Obama V Netanyahu (Shadow Boxing or A Real Contest?)

The following is the text of a presentation I made at the London Muslim Centre last night:

The contestants in the fight of the headline I gave to the title of this talk can best be described as President “Yes, We Can” and Prime Minister “No, We Won’t.”

I want to start with a positive observation about Obama.

He is, I believe, the first American President to fully understand the real dynamics of the making and sustaining of the conflict in and over Palestine that became the ZIONIST state of Israel. (I emphasized the word ZIONIST because Israel is Zionist not a Jewish state. If it was a Jewish state – by definition one which acted in accordance with the moral values and ethical principles of Judaism, it could not have behaved in the criminal way it has done since its creation, mainly by Zionist terrorism and ethnic cleansing, in 1948).

The main reason why I am convinced that Obama really does understand who must do what and why for justice and peace in the Middle East is his friendship with Rashid Khalidi. For those of you who don’t know about him, I’ll say this much. Rashid is a New York born, Palestinian-American historian. He’s professor of Modern Arab Studies at Columbia University and director of the Middle East Institute of Columbia’s School of International and Public Affairs. He’s also a prolific writer and a most eloquent public speaker. Rashid Khalidi and Barak Obama were good, close and dear friends. From time to time they dined with each other. It’s more than reasonable to assume that during their private conversations over years, Obama was fully informed about the Palestinian side of the story, including the fact – unknown to almost all Americans – that the Palestinians have been ready to accept a two-state solution for more than a quarter of a century.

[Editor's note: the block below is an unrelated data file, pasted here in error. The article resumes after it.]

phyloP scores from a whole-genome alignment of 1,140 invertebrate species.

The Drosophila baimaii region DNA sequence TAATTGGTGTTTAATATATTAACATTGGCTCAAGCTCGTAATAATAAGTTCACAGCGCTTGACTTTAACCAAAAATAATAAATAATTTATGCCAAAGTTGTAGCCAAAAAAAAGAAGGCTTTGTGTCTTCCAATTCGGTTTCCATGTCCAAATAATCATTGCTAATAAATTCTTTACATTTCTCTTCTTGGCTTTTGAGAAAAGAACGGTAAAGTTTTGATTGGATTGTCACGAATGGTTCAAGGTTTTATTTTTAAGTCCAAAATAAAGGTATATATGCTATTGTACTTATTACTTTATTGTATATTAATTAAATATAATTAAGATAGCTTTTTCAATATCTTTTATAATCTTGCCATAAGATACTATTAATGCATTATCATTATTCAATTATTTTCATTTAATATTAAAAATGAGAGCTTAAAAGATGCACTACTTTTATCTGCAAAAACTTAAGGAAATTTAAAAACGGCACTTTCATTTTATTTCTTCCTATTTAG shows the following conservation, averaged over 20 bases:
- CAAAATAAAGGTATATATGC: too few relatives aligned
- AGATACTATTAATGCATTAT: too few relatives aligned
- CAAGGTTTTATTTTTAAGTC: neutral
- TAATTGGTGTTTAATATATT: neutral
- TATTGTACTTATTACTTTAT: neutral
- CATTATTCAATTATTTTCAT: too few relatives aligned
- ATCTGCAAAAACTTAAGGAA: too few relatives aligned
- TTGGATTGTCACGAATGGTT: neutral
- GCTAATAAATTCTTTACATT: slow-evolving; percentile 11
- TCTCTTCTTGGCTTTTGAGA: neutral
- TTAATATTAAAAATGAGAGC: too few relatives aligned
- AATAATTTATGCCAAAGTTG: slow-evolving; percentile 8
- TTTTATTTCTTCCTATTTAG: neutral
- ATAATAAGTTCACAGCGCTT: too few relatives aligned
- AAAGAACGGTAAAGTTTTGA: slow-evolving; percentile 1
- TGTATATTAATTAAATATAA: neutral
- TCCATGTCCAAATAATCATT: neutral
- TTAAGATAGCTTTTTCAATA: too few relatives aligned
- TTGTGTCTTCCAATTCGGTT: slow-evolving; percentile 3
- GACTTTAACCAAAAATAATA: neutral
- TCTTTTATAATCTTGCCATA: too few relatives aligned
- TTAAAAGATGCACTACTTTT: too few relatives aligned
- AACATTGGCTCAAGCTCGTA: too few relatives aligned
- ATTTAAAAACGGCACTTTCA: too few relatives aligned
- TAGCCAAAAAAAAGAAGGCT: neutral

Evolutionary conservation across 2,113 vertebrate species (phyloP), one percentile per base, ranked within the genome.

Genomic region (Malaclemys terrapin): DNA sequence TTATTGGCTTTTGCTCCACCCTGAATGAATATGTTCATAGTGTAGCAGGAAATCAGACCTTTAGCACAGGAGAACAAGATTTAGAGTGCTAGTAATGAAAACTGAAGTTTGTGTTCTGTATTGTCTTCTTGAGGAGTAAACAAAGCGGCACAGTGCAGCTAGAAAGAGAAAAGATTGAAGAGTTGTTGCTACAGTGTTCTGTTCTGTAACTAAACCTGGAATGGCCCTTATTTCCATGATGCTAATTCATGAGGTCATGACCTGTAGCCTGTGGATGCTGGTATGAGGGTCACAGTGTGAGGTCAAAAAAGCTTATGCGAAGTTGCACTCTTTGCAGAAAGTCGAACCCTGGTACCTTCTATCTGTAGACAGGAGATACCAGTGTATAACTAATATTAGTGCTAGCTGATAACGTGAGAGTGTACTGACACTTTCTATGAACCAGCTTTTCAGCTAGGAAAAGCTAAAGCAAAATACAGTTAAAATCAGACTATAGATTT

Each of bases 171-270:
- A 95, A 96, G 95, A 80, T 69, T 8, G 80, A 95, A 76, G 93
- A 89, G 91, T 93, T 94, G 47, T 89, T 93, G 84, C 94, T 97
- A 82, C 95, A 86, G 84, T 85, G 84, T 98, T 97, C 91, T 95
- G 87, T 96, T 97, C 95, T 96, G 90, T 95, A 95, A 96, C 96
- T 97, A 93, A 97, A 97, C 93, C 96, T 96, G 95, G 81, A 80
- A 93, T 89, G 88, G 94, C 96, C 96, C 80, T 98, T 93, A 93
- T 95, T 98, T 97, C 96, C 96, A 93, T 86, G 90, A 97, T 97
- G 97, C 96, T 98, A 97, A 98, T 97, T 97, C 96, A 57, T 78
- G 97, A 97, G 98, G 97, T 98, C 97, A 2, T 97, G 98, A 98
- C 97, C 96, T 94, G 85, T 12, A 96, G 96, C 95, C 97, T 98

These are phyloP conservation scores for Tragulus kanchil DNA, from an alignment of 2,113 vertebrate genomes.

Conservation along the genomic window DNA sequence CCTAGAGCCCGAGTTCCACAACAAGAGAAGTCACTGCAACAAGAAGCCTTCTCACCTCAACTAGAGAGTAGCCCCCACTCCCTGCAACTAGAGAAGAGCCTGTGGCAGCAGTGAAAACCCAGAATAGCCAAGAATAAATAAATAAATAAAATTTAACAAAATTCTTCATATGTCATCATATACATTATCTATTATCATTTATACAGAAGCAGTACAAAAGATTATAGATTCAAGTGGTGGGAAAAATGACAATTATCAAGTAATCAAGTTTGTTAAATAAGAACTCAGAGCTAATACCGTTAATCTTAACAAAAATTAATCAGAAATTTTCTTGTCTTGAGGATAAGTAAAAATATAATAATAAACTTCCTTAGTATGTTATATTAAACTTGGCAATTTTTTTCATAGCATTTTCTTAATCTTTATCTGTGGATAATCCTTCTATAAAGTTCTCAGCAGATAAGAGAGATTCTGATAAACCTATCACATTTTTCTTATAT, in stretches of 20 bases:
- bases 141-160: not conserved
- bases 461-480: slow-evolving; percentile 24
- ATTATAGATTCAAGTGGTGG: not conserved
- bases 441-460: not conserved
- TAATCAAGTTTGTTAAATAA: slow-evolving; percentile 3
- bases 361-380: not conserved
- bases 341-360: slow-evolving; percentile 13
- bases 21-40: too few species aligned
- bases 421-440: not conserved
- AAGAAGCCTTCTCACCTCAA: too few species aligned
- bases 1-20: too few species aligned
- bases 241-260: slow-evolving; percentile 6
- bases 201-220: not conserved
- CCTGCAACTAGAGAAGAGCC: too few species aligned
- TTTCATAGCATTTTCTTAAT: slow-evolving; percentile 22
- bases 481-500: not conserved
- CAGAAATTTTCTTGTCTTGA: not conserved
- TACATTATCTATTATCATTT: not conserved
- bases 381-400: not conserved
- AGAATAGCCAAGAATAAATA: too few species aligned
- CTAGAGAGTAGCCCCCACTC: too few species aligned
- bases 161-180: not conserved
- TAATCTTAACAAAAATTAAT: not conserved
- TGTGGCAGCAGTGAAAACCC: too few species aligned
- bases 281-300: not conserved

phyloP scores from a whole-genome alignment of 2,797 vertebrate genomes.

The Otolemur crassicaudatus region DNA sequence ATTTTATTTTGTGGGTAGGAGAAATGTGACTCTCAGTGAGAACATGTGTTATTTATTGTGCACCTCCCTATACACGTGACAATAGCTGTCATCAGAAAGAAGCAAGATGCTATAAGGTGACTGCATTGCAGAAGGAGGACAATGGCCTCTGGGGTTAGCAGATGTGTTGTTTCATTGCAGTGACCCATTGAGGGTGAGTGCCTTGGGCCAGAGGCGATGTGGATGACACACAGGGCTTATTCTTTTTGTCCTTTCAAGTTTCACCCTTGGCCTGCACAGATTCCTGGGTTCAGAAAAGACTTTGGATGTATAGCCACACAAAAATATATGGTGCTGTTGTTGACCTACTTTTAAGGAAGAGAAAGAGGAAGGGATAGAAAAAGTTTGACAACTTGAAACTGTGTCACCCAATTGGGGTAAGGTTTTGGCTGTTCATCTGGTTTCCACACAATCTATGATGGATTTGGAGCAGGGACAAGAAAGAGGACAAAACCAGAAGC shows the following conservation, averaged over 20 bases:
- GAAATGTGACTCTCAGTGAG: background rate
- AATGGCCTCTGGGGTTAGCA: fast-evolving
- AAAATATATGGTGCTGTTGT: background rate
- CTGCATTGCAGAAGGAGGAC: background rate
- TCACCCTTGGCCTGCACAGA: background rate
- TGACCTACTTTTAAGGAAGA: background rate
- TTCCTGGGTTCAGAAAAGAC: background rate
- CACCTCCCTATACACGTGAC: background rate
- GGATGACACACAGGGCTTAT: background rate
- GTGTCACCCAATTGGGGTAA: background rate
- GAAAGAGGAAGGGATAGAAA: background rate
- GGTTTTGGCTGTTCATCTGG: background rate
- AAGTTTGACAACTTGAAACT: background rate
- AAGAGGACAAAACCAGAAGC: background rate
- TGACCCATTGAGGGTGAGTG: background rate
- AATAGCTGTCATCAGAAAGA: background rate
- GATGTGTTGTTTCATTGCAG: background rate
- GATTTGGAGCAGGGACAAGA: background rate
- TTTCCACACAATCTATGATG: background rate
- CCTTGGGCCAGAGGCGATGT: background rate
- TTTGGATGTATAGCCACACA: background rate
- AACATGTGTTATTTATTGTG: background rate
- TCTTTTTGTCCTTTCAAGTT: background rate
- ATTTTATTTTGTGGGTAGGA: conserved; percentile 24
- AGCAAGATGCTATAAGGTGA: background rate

One good indication of how troubled Zionism was by Khalidi’s influence on Obama is in this fact. During Obama’s run for the White House, the Zionist lobby and other supporters of Israel right or wrong tried to make his friendship with Khalidi a campaign issue. That friendship, Zionism asserted, was proof that a President Obama would not pursue a pro-Israel policy.

But it wasn’t only Obama who came under fire for his friendship with Khalidi. John McCain, the Republication front runner, was also attacked because, in the 1990’s, he had served as the chairman of the International Republication Institute. What was so bad about that from Zionism’s point of view? Under McCain’s chairmanship the institute provided grants of half a million dollars to the Centre for Palestinian Research Studies, to facilitate its work polling the views of the Palestinian people. The problem? Rashid Khalidi was a co-founder of the Centre.

To give you some idea of how difficult to impossible it is for any American president to have a friendship or even a conversation with anybody Zionism regards as an enemy, and all the more so if the perceived enemy is a Jew, I’ll tell you a story from my book.

First I’ll give you a name – that of Dr. Nahum Goldmann. He was one of the founding fathers of the Zionist lobby. After the obscenity of the Nazi holocaust, no individual worked harder and to better effect than Goldmann to unite world Jewry and secure American support for Zionism. When he died in 1982 he was given a state funeral in Israel because he was one of the five former presidents of the WZO – the World Zionist Organization.

Behind closed doors the same Nahum Goldmann was disgusted by Zionism’s collaboration with the Nazis and the WZO’s policy of not even trying to resist Hitler. He also tried and failed to persuade Israel’s founding father, David Ben-Gurion, not to go ahead with a unilateral declaration of independence when the occupying British left Palestine. Goldmann said that such a decision by Israel’s provisional government-in-waiting would amount to a declaration of war on the Arabs. At the time Goldmann believed, and I think he was more right than wrong, that negotiations, which the Americans favoured and were seeking to advance, might well have resulted in Arab agreement to the establishment of a Jewish entity in Palestine, not a sovereign state but an entity which could evolve into a sovereign state if Zionism demonstrated that it posed no threat to the Arabs.

In the 1974 November-December edition of the New Outlook magazine published in Jerusalem, Goldmann wrote the following:

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